And of course, that’s a recipe for success, as either Apple or Google can tell you. But again, as either can tell you, it’s hardly a recipe for total domination. For that, one must control the vertical and the horizontal.

All the same, it’s funny to see the bottom-up strategy of the App Store and Android reviled one moment and then praised the next.


So far, so obvious. But the unknown creeps in when you consider how platforms may evolve over the next five years — which is about what we can realistically expect for the life of the next consoles, with increased entropy due to changing markets.

The platform/content thing enters again, bringing with it quite a bit of uncertainty. How long is Call of Duty and its ilk going to remain a console exclusive? It’s practical now, and I’m willing to speculate that it will be practical two years from now. After that, things get more hazy.

The way people acquire and play games is changing in a serious way. Will the next consoles have huge hard drives to store downloaded games? Will they stream them over high-speed internet? Will they integrate with smartphones? Will they use discs? Will they allow used games? Will they replace your set-top box? Will they be open to hacking? The answers to the questions are maybe, maybe, maybe, maybe, maybe, maybe, and that’s hilarious. And there are a lot of other questions that will need to be answered before we can really start making predictions.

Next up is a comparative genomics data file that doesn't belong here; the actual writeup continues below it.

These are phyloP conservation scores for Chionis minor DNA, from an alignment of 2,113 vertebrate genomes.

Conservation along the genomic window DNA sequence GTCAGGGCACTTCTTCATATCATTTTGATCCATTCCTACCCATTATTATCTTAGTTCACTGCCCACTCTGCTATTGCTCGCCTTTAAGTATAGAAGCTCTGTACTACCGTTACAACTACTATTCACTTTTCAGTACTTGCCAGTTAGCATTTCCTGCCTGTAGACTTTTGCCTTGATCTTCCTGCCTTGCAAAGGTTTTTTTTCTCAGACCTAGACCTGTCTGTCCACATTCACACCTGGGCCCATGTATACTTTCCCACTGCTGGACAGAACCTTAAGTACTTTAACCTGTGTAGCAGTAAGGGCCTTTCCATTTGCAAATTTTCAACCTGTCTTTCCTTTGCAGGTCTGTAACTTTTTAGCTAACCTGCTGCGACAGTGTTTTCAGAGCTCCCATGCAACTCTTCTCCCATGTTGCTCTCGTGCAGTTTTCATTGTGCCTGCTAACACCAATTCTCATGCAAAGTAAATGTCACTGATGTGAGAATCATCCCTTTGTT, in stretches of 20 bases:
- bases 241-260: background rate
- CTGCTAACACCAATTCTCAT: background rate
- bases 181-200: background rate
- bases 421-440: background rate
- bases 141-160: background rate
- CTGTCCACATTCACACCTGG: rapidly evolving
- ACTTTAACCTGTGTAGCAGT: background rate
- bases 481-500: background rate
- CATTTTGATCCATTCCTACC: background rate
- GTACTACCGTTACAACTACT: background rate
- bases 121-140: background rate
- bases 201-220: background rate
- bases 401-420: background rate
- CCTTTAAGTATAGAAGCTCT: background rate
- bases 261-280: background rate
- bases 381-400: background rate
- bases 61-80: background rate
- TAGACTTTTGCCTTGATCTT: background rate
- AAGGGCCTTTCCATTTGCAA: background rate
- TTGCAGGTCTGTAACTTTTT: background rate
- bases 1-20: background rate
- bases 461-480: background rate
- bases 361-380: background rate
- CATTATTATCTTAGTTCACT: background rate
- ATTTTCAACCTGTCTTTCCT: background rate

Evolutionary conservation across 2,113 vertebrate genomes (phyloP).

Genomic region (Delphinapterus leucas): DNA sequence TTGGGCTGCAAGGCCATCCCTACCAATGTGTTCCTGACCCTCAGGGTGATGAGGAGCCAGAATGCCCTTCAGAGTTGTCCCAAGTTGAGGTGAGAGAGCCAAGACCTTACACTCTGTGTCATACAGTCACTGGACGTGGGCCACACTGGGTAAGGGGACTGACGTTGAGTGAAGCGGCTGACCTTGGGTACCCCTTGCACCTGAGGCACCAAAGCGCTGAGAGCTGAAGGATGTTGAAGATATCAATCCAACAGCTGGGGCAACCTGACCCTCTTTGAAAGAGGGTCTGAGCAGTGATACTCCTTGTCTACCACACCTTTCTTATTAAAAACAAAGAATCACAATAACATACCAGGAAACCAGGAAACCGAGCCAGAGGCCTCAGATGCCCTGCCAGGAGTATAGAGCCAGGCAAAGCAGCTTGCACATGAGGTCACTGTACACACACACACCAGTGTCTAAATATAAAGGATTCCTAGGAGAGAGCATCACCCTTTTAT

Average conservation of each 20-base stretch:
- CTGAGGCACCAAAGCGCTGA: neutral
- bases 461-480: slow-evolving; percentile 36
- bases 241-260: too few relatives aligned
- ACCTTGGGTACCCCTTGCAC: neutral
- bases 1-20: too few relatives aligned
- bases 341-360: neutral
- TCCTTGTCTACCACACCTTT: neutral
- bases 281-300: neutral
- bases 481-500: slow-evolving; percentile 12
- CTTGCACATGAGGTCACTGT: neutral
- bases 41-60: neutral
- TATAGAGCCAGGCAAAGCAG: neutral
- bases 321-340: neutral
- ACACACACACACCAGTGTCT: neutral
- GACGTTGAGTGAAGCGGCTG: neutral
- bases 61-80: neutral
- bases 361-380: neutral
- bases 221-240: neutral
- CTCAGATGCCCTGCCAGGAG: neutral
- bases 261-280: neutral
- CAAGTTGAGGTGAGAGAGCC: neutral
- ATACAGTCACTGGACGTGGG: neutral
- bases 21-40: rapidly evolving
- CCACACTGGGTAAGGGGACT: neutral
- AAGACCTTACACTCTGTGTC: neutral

What about Microsoft, whose long-term three-screen plan is in serious jeopardy? What about Sony, which is in many ways falling to pieces (not in all cases a bad thing)? What about Google, which is a total wildcard? What about the publishers, who know which way the wind is blowing but can’t abandon ship yet?

There are too many variables to say with any kind of assurance how things will be in a few years. Apple will continue to make its play for the living room, but supplanting the consoles is out of the question (not that many have advanced this notion). But it isn’t going to enter the space in a way that requires them to abandon the last five years of app and device development, and they’re not going to compete directly against an opponent that offers a product they can’t hope to match. They may like to lead the charge, but they’re no Leeroy Jenkins.

 

Galaxy Nexus HSPA+ to get Android 4.1 Jelly Bean.


Did Google just out the HSPA+ Galaxy Nexus as the first device to get Jelly Bean (which is apparently coming “soon”), confirm that it will indeed by Android 4.1 (not 5.0) and give us a small, blurry look at what to expect with the next major update? Yes, yes and it looks like yes.


Thanks to the checkout page for the HSPA+ Galaxy Nexus sold on Google Play, we now know that the next major release of Android, Jelly Bean, will be 4.1.